With The Director (permanently, one assumes) out of the game, and The Cabal (probably temporarily) on the back burner, The Blacklist needs a palate-cleanser of an episode to set us up the the next part of the season, and ‘Mr. Gregory Devry’ hits the spot nicely. Mr. Kaplan’s cleaners are gunned down while at work, with Mr. Kaplan himself left alive to convey, to Red, the message that the underworld knows that he’s been assisting the FBI. Red, therefore, needs a plan to clear his name, as it were, and to start with he alerts the Task Force to the existence of the Shell Island Retreat – it doesn’t take place on Shell Island, nor is it a retreat, but it is a gathering of some of the world’s leading criminals.
While pursuing this – sans Liz, who is no longer a member of the FBI, nor even entitled to carry her own personal weapon, being as she shot the Attorney General and all – the Task Force captures someone who claims to be Raymond Reddington. While no-one really believes him – although one or two bets are hedged; after all, there’s no evidence that Red is who he says he is either, apart from the unending stream of major criminals he grasses up – the team at least does him the courtesy of chucking him into the Red Box anyway, whereupon he displays an unnerving knowledge of Red facts. He claims – unlike “our” Red, who hasn’t been invited – to know the whereabouts of this year’s Shell Island Retreat. And once he correctly predicts the imminent abduction of an senior FBI official – someone who, not coincidentally, has access to details of confidential informants, such as Red – he’s done enough to win himself a trip to Shell Island, wearing a wire, so that he can be tracked by the Task Force.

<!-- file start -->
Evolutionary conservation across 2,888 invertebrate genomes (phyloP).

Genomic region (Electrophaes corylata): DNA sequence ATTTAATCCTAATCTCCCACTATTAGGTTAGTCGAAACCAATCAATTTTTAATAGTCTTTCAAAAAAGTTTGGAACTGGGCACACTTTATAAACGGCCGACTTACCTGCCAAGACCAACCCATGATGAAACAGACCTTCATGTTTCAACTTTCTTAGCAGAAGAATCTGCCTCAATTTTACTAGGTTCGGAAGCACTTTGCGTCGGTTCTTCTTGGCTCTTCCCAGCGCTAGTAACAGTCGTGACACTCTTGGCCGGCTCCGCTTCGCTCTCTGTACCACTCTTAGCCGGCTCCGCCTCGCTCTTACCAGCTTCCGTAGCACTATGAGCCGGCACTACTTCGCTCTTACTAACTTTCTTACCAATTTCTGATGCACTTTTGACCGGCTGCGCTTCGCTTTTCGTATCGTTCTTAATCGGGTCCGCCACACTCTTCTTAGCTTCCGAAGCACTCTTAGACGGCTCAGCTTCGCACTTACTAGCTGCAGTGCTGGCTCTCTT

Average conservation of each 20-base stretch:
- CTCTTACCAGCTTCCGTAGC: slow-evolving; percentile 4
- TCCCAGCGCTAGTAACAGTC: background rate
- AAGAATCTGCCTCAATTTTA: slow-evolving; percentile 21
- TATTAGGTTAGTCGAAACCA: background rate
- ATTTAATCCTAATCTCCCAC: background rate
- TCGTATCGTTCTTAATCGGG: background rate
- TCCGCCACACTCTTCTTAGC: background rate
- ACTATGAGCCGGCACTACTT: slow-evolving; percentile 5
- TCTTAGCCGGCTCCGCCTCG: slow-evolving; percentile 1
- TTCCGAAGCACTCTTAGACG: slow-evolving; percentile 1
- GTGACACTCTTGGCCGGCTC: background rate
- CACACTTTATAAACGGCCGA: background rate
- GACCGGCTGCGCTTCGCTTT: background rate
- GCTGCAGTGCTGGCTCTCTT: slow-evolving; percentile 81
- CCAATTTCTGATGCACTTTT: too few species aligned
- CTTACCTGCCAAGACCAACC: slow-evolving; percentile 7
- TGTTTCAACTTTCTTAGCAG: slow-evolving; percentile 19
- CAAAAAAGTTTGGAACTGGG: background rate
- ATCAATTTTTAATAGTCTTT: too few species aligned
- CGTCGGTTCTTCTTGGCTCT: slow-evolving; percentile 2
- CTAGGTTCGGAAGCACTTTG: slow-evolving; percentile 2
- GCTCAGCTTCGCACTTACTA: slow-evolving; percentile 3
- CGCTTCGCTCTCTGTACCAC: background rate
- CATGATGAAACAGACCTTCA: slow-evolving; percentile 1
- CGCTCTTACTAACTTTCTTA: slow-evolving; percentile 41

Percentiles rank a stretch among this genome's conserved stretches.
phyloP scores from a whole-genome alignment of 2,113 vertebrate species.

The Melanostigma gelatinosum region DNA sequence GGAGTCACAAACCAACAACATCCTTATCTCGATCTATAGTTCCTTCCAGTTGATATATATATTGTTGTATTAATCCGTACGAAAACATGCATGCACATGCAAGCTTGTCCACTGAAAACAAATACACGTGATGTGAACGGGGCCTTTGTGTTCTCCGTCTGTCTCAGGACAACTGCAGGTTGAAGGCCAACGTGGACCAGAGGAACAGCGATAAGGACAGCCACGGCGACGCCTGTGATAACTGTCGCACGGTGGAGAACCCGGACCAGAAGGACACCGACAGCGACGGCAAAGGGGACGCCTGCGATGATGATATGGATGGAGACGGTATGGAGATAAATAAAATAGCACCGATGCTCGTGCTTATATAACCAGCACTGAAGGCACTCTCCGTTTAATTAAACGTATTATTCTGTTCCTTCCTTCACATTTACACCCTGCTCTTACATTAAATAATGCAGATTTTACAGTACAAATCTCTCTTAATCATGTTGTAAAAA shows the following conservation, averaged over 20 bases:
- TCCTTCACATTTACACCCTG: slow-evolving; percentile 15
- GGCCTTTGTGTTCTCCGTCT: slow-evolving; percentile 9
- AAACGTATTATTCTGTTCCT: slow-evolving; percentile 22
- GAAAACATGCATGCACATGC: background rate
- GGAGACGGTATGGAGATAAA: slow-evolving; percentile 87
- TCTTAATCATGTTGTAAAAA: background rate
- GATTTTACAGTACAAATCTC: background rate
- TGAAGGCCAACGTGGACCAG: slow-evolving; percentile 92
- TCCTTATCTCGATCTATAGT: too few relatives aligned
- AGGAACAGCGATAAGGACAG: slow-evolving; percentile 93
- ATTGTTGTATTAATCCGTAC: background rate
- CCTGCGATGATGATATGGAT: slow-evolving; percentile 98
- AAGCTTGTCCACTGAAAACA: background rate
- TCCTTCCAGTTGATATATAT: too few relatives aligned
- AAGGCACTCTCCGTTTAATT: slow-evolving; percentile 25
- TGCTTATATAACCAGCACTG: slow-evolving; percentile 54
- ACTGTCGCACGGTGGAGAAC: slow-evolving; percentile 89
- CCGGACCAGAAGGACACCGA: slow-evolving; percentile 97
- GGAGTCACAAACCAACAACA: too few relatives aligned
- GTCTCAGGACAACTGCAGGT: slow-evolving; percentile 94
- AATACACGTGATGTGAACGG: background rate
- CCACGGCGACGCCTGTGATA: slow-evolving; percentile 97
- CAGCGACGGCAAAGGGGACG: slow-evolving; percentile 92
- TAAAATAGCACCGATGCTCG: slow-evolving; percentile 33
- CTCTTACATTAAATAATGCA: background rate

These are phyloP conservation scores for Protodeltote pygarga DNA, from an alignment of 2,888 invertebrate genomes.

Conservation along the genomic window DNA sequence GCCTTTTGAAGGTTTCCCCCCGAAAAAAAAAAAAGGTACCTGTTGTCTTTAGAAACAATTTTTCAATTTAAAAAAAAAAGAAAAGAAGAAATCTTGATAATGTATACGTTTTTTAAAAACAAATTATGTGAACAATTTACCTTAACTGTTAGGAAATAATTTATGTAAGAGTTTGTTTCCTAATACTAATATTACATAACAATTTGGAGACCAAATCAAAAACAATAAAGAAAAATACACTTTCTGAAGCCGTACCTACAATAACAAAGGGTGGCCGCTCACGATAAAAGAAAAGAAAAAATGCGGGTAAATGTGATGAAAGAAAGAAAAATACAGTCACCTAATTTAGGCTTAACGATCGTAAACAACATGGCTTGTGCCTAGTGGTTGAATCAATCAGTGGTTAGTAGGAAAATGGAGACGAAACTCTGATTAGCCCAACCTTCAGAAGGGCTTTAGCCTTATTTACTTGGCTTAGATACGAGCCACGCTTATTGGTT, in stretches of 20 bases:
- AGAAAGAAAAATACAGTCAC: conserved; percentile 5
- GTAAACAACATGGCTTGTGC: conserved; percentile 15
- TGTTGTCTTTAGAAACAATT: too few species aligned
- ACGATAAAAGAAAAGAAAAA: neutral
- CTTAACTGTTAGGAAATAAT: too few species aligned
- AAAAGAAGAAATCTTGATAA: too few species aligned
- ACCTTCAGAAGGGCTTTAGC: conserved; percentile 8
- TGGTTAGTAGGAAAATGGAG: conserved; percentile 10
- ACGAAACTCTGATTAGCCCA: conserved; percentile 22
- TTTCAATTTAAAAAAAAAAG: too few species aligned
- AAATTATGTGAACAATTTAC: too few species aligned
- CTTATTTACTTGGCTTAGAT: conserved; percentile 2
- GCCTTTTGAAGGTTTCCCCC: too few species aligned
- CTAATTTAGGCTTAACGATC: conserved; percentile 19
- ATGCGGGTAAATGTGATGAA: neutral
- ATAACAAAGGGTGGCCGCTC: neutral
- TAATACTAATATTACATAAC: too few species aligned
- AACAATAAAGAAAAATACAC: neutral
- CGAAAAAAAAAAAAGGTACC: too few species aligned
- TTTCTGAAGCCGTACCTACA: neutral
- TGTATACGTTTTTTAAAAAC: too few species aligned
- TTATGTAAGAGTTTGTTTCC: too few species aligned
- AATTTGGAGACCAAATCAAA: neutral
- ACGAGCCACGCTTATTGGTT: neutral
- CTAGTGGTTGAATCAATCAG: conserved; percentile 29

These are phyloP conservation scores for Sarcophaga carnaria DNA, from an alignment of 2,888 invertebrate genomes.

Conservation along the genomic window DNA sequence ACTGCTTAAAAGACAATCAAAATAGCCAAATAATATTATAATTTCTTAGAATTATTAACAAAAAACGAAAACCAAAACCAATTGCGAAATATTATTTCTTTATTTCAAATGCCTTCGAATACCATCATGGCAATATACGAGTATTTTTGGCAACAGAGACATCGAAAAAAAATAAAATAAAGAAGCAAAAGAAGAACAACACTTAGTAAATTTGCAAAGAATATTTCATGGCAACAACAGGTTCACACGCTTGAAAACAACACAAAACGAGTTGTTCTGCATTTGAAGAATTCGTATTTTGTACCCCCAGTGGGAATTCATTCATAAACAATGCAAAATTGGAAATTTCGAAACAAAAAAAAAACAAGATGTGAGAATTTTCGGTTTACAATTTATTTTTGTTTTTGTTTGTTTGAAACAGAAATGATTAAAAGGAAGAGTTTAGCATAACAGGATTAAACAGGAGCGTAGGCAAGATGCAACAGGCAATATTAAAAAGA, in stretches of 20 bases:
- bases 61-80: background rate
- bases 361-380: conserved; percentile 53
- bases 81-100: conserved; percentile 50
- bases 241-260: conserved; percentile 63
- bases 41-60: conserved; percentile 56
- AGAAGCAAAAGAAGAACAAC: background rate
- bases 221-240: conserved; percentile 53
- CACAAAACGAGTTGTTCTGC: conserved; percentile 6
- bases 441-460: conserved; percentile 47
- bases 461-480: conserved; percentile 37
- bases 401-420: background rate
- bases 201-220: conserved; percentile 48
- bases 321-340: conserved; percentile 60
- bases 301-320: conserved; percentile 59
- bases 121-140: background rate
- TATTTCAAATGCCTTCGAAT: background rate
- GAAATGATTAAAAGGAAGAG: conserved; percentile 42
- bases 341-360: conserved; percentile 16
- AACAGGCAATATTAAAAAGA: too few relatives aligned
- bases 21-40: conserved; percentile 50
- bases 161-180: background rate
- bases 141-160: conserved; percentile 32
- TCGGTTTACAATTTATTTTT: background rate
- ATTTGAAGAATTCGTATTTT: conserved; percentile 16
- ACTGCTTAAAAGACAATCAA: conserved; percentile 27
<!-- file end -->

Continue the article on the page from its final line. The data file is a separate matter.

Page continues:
To say more would be to risk spoilers, but it’s a well-constructed plot, and one which gets Red off the hook while confirming his reputation for ruthlessness. But it’s Tom’s storyline which might just give rise to optimism for the rest of the season. Liz turns up at the boat for a quickie, and is somewhat surprised when Tom proposes, at least in part because they were, of course, married before. (Sidebar – did they ever divorce? I can’t remember.) She deflects the proposal for now, but later Red warns Tom, in tones which brook no disagreement, that Tom is not to marry Liz; intriguingly, Tom’s response is defiant. I’ve said before that we need Ryan Eggold in this show, and that Nice Tom is better than No Tom. But in an ideal world we’d get Bad Tom back. And when Liz is assaulted in a car-park by some random who’s seen her on the TV and thinks she’s a traitor, she – and we – find out that she’s carrying a Little Tom. Which means that the show is going to address the ever-more-visible challenge of Megan Boone’s pregnancy by – unusually these days – actually writing it into the show.